Biblical forgiveness deals directly and specifically with personal injuries, no matter how deep they are or how far they may be in our past. When working through past wrongs, it’s important to label those sins accurately. In so doing, we identify and confess the true problem. In Scripture the term “confess” means “to agree” on the issue. When we accurately confess sin, we agree with God on the true nature of the problem between us and others.
Jacob gave his sons very wise advice; he told them exactly what to say: “Please forgive your brothers for the great wrong they did to you—for their sin in treating you so cruelly.” The term “great wrong” can also be translated as “evil.” In the moment of confession we may tend to downplay our sins or the sins of others. The behavior of Joseph’s brothers toward him was nothing less than evil. Joseph knew firsthand the depth of their depravity. That was the burden his brothers were carrying all those years, the burden that made them afraid of Joseph—and rightly so! They were guilty of evil against the man who was now their judge. Yet, when they confessed their evil, did Joseph respond by repaying them with more evil?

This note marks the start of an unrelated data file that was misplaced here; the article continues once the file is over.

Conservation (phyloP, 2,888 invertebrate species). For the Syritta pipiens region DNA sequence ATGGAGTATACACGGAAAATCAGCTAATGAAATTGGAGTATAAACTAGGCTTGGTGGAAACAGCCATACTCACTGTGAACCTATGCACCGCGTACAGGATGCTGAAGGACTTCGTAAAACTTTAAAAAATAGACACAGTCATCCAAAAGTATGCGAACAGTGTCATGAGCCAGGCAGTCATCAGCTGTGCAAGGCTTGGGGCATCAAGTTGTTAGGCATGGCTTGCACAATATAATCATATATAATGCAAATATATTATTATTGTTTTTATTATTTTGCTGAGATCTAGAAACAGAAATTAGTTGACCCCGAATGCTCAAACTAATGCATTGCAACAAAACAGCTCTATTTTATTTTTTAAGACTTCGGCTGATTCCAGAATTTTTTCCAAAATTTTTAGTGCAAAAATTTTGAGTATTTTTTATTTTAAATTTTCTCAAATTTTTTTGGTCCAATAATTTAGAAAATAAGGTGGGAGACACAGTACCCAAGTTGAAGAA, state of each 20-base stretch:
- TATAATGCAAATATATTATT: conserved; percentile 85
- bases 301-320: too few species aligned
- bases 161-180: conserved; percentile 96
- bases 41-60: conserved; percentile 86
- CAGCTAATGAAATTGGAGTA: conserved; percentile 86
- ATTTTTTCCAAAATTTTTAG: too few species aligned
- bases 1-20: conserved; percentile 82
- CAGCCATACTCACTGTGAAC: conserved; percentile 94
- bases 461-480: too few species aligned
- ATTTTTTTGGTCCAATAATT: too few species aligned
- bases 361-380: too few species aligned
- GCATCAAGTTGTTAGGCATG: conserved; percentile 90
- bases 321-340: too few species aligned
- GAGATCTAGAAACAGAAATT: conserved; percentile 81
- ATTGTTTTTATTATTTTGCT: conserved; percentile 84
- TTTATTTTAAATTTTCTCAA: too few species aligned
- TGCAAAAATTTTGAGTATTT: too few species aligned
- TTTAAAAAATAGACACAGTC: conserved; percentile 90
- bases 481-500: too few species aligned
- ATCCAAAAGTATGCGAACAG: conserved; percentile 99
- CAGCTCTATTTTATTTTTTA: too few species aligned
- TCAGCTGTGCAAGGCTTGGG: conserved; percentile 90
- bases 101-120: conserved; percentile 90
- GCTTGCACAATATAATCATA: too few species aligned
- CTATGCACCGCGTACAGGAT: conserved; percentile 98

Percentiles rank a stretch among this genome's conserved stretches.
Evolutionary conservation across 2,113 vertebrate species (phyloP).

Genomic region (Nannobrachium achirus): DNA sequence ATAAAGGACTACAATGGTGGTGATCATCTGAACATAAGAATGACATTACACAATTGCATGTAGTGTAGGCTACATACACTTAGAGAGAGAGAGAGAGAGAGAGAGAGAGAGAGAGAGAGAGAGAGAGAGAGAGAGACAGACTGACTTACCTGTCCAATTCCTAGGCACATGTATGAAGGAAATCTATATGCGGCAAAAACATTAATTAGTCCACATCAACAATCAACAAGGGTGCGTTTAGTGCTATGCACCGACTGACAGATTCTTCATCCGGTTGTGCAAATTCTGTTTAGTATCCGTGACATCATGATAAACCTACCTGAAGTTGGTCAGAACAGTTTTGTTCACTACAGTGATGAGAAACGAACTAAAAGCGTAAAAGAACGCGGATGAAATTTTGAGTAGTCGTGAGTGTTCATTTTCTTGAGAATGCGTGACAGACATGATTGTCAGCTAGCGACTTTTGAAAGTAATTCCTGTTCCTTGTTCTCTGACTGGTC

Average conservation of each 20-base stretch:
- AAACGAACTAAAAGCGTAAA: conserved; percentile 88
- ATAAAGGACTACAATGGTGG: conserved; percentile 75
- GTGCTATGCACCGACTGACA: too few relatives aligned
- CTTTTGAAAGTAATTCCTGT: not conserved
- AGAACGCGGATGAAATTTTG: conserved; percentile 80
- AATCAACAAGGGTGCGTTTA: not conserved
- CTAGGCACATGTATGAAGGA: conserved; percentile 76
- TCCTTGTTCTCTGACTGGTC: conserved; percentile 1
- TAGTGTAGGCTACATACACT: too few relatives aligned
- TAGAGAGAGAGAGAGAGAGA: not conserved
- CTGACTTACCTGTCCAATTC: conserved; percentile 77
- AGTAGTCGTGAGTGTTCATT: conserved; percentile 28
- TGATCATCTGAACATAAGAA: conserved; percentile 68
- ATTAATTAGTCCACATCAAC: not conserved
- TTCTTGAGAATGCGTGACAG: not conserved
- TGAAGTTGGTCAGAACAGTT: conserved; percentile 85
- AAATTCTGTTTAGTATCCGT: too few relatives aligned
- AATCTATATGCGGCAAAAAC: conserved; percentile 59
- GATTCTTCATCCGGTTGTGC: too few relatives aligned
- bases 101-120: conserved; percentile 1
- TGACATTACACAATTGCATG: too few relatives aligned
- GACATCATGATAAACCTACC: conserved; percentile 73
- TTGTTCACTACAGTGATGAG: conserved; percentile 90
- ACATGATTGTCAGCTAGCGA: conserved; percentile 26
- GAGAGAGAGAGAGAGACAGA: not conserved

No! Joseph wept! He saw that God’s purposes were also at work through his brothers’ evil behaviors. Thus he was able to forgive and comfort his brothers, and be restored to a right relationship with them.
First John 1:9 says, “But if we confess our sins to him, he is faithful and just to forgive us our sins and to cleanse us from all wickedness.” Look at the beauty of forgiveness! Forgiveness can reach back to the deepest wrongs from many years past, even releasing people from burdens they have carried since childhood.